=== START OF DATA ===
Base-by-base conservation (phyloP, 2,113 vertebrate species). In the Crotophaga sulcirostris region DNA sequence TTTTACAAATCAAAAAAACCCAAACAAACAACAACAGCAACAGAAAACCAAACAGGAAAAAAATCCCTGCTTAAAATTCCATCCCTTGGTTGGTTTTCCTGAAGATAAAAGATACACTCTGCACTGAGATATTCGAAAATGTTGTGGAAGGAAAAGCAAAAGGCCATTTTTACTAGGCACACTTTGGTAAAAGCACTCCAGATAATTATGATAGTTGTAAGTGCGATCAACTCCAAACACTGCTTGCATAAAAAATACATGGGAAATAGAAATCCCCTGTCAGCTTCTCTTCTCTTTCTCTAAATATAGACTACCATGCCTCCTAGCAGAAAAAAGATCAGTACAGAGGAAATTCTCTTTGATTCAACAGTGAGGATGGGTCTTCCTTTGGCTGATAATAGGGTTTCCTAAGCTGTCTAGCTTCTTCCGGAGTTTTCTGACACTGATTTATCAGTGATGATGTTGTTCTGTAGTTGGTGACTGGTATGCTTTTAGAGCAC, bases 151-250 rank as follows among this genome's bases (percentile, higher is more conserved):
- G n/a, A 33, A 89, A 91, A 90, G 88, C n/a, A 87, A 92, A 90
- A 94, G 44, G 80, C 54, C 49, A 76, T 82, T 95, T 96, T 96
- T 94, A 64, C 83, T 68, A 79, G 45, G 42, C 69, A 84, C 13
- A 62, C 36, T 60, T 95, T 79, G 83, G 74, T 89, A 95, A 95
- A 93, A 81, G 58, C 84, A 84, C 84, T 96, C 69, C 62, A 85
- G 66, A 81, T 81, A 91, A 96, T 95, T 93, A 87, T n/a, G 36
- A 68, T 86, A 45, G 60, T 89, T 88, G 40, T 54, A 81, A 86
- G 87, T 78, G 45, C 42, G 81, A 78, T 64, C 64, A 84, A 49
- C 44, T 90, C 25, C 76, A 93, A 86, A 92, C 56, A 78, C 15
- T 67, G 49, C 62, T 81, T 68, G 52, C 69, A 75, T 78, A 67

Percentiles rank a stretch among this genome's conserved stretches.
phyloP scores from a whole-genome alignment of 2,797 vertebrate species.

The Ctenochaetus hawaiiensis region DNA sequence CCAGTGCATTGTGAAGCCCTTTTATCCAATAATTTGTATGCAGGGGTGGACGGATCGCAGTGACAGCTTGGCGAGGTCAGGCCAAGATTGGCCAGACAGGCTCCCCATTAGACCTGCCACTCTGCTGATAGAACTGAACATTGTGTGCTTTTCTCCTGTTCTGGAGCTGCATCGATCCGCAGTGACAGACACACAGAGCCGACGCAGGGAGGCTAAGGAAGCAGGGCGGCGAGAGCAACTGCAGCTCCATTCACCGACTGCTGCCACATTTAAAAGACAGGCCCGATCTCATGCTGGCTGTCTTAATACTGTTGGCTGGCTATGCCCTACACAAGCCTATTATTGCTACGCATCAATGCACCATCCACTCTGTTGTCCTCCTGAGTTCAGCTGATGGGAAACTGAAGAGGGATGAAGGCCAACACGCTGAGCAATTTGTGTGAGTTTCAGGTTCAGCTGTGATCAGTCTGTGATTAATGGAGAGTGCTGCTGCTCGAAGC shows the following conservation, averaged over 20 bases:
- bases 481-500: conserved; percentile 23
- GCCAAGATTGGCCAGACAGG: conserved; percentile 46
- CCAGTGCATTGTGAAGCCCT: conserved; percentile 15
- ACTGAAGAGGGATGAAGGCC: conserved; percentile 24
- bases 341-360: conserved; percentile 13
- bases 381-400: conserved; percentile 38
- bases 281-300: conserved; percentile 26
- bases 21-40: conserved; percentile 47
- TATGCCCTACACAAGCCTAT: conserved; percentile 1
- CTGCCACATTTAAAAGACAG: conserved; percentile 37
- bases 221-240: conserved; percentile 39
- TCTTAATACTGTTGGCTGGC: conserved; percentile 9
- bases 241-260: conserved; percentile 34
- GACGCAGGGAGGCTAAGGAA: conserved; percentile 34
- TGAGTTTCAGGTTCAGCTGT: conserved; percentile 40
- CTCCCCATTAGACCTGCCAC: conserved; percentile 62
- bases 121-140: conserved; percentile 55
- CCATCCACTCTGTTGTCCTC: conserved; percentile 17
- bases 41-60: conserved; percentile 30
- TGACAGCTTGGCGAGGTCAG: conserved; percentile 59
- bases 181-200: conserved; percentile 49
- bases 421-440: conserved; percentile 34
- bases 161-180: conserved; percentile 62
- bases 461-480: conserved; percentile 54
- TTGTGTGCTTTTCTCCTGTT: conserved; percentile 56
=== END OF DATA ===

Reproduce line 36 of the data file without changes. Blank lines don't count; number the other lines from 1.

- bases 421-440: conserved; percentile 34